I have never seen or heard of any evidence that a decoction improves efficiency or any other technical improvement when using modern modified malts and using accurate thermometers to use.

As far as I am concerned, I do not homebrew for practical reasons. I can purchase perfectly acceptable beer for less than my investment in equipment, time and ingredients. I brew beer because it is fun, interesting, a challenge and I like to learn the process.

If you are interested in trying a decoction mash, go for it. They are not hard to do and you are unlikely to damage your beer.
 

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Now I'm brewing a Kölsch following exactly the recipe of 1927 cited in the blog.
This time I decided to go not with a decoction but with the wild 3-hours 5-steps-infusion mashing program and 2-hours boil, detailed in the article. Would be interesting to see what such an immense mashing regimen would do to my exotic malt.
Pinging @Protos to see what you think of your Kölsch results using this malt and process? And what yeast did you use? Thx.
 
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Funny, I just had finished drinking a bottle of the Kölsch in question when I saw your question!

Regarding the malt, I changed it at the last moment: instead of Latvian, I used German Pilsner from Ireks (and the Latvian malt went later to Latvian Lagers, like Rīgas Pilzenes, Aldaris Porteris and Senču Alus, the first one is already bottled and carbonated and it came out stellar, so the malt is surprisingly good).
I used mashing regimen from the 1927 article:
30' @37°C
60' @38°C-50°C
60' @50°C-70°C
45' @70°C
and boiled for 2 hours.
I used Lalbrew Köln dry yeast, 1-step starter. I've learned this yeast to be so laggy (up to 60 hours lagtime in my experience) that I always make a starter when I use it. Earlier with this recipe, I used Mangrove Jack's M54. It is thought to be biologically the same strain as Lalbrew Köln, however it's not totally identical flavourwise.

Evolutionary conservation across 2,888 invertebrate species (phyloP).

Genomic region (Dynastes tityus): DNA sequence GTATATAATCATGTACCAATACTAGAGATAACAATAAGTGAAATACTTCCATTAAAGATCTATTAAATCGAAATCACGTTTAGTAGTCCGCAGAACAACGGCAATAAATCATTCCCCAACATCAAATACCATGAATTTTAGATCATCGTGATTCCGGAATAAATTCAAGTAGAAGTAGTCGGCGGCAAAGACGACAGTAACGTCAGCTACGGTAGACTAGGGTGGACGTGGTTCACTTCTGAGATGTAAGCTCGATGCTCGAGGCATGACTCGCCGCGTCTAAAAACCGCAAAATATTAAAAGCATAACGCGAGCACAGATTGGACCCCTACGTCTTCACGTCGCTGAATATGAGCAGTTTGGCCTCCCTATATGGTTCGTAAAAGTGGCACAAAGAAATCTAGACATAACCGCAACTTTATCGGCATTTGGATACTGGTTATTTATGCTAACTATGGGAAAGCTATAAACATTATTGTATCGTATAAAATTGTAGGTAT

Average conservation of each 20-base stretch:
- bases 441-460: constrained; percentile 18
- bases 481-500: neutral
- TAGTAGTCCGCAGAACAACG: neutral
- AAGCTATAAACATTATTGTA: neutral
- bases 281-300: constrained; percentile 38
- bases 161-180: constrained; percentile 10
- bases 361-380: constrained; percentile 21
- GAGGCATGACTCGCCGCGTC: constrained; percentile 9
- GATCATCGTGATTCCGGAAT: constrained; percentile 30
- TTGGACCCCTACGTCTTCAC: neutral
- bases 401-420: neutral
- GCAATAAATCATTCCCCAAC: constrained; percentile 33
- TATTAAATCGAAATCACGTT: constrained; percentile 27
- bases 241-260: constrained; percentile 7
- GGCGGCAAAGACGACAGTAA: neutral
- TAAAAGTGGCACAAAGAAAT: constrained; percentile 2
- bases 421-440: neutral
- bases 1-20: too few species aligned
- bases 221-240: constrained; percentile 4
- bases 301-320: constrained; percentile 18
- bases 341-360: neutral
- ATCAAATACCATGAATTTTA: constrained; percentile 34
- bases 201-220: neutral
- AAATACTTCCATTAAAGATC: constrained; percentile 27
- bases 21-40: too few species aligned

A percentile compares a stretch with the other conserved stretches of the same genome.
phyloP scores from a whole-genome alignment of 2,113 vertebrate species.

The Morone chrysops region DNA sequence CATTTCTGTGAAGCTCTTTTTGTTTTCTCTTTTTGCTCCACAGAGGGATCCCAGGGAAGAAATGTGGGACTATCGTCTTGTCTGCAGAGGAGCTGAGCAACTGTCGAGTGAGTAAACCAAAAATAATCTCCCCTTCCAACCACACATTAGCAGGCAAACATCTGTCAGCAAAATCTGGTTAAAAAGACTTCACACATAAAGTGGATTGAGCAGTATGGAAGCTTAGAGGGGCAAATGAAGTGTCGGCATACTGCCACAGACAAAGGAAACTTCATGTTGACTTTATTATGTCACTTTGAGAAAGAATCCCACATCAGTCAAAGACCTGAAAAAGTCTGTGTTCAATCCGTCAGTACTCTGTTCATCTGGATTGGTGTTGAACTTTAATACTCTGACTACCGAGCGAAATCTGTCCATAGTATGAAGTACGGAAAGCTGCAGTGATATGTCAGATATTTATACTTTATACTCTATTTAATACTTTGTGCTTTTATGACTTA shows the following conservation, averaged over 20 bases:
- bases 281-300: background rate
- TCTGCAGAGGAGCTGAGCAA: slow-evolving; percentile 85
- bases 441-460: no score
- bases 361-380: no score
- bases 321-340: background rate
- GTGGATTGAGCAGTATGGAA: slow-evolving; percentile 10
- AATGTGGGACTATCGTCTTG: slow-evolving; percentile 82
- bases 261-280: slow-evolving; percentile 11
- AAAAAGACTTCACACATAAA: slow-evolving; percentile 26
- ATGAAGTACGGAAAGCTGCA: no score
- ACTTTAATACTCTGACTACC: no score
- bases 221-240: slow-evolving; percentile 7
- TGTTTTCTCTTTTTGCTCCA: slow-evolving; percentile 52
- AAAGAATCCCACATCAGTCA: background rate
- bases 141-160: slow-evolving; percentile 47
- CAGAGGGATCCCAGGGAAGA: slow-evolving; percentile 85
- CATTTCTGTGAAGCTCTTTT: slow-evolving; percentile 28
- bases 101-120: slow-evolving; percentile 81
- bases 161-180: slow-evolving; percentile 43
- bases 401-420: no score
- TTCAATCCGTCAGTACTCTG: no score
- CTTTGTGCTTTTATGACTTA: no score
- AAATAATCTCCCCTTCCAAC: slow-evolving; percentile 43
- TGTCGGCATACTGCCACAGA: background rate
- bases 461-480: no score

I was quite suprised to like this latest version of the same recipe less than the previous one (which I mashed 90' rising from 48°C to 71°C, boiled for 90' and fermented with M54). Despite more intensive mashing and boiling, the beer came out noticeably blander than the previous one. The culprit, I think, was the change of yeast. From which I make a conclusion, that the yeast choise had far more impact onto the flavour profile of my Kölsch than mashing/boiling regimen.
Next time when I brew my "House Kölsch", I will use the 1927 mash scheme and M54 yeast. Hopefully it will come out better.
 

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Have you tried fermenting with Imperial "Dieter" yeast? I believe it is thought to be the PJ Fruh strain of Kolsch yeast. Supposedly has greater flocculation and will drop very clear without filtration, even though Kolsch is required to be filtered to be called Kolsch in Koln.
 
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Unfortunately, no liquid yeasts available to me.
After 2 months of Lagering, both Lalbrew Köln and M54 flocculate fully, making the beer crystal clear with no need of filtration. Yes, the 1927 recipe does require filtration, along with a month of Lagering.